Ignoring the fact that it sort of proves the point that just because a book is published by a well-respected big 5 (that’s what we’re down to now, right? Five?) publisher, doesn’t necessarily mean anything these days. A traditionally published book could be just as awesome or as sucky as a self-published indie book. I think that’s been the case for a while now.

I more wonder about the author. Here’s this book that she probably slaved away at for at least a year, if not more. And she achieved the dream! (My dream, at least.) An agent, a traditional publishing contract, probably a promotional budget (I hope), and validation! Someone else, probably a bunch of someone else’s, think your writing is worthy of print. And those blurbs that talk about how great your writing is and how great the book is. How amazing! It all reinforces the fact that you have arrived! You are not just a writer, but an author of books!

I’m not going to lie. I live this fantasy often.

But. But. But. And I hate saying this. It’s great that there’s all that validation, but what about the comments? I know they say, never read the comments. No good can come from it. But, what about all those Amazon and Goodreads people? Don’t their opinions count for anything? Aren’t they just as important and affirming and validating? Doesn’t the fact that they think you aren’t that great count for anything? Because, I mean, it wasn’t just one or two people. It was enough people that it brought your rating to 3 stars. Which is just average.

Don’t get me wrong. I’d probably take a 3 star rating, because at least I’d be getting rated. Which would mean my book is out there. Being read. By other people. Not just my mother. And that would be spectacular.

But, the reviews for this book… Much of what was written was exactly what I was thinking. Writing is good it’s just the story is blah. I suppose you could make the argument, it was her story to tell and she told it as she wanted to. Also, she doesn’t work for me, so what I think doesn’t matter. All though, it kind of does since I won’t buy another of her books, so, where does that leave her? What is she thinking? Is she ignoring the nay sayers? Changing her writing style? Crying?

And how would I handle something like that? After all that slaving and pouring my heart out on the page, and tearing my hair out and whatever else I do to motivate myself, how would I feel if it turns out my writing is only average? I mean, it probably is, but it’s one thing for me to say it. It’s another thing for everyone else to say it.

So, today, I throw this question out there. How do you (or would you) handle negative reviews of your writing? I mean, the nice ones, not the “You totally suck,” non-specific reviews. It could be Amazon or a professional reviewer or someone who’s opinion you trust/respect (but not your Mom’s). Do you ignore them? Say the reviewer doesn’t know what they’re talking about? Internalize it? Take it to heart and adjust your writing accordingly? Drink heavily?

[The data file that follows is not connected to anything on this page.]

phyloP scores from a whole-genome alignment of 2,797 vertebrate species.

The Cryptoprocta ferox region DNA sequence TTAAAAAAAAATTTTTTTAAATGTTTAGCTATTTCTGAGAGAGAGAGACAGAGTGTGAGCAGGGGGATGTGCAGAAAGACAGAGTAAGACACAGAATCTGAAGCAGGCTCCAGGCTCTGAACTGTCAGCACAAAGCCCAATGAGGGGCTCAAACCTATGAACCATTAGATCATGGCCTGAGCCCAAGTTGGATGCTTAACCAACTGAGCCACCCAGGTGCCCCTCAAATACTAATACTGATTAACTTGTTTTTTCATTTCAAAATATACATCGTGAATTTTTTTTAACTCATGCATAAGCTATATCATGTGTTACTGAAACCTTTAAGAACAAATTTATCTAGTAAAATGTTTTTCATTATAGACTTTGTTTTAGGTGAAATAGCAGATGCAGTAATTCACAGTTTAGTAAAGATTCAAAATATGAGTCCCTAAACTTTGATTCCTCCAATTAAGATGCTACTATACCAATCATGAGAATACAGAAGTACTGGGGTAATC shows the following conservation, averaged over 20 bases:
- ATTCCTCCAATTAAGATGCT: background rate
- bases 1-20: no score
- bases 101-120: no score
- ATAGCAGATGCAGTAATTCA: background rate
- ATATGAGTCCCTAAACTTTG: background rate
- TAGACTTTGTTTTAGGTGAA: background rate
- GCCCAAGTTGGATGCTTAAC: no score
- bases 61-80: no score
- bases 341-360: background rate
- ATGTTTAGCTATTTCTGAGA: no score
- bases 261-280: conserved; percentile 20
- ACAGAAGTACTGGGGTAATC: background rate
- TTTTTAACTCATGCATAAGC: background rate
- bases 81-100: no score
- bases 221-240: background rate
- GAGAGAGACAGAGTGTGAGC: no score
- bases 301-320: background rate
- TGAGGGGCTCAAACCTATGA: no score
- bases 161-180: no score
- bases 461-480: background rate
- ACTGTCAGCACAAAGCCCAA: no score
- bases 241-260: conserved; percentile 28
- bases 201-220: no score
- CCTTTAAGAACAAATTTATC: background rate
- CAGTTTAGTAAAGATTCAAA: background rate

Feedback and Feelings

I wasn’t supposed to work today. I had taken the day off for various and assorted reasons. But, earlier this week I learned I didn’t need to take the day off. I could go in, work a few hours, earn some money. I’m at Starbucks right now getting ready to work on the WIP. If that’s not the life of a writer, I don’t know what is.

And it’s probably a good thing I have today to write. Yesterday I had the chance to write (Wednesday and all) and I tried but what a mess. I think I was tired. I was trying to critique someone’s opening and just could not get the second half of my thought together. Probably because it was a criticism. Not a big one, but one I felt the author should know about. Yet no matter what I did, I couldn’t form the right sentences to make it a positive criticism. I felt like I was being, well, mean.

I’ll admit, I was pretty tired yesterday which made the task that much harder, but I really dislike having to criticize. I know it’s important, we all need feedback for growth, wether we are a writer or a horse jockey. We can all always improve. Something, somewhere. Sure, there are times when “good enough” will do and nothing has to be perfect, but feedback is an important thing.

When I was a boss (something I never want to do again!) I used to have to “coach” people all the time. Awful. For many reasons, not the least of which was how do you tell someone “Hey, you’re fucking this up,” nicely? I never did master that art. Because, truly, it’s an art.

It’s one of the things that holds me back from writing. Like why my name isn’t attached to this stuff. I don’t like hearing the criticism. Not because I don’t like hearing it but because it’s so hard to give it and make it not hurtful. I’ve submitted stuff plenty of times for critique and listened to what was said about my stuff. “You write like you talk” was one of my favorites. I still, to this day, have no idea what that means. If you’re going to offer critique, at least have it make sense. I’d rather that than something I’m still ruminating about years later.

“You seem emotionally detached from your character,” at least was useful. That pushed me in a different direction and I appreciated it. Of course, because I’m crazy, I started thinking she meant I was emotionally detached from everything. Maybe that is what she meant, maybe it’s not. But I wonder if there’s another way to reframe (what a coaching word!) that bit of advice to sound “nicer.” If that’s possible.

Of course, in the end it doesn’t matter. The observation was solid. So, whether she thought I was emotionally detached from life or not doesn’t matter. It ultimately helped me. And, of course, it helps to realize that I don’t think she was trying to be mean or imply anything. She was speaking from her heart. What grabbed her or what didn’t. Workshops are like that. Off the cuff and raw at times. Maybe it just takes practice.

And with that last thought, I’m off. To actually work on the WIP.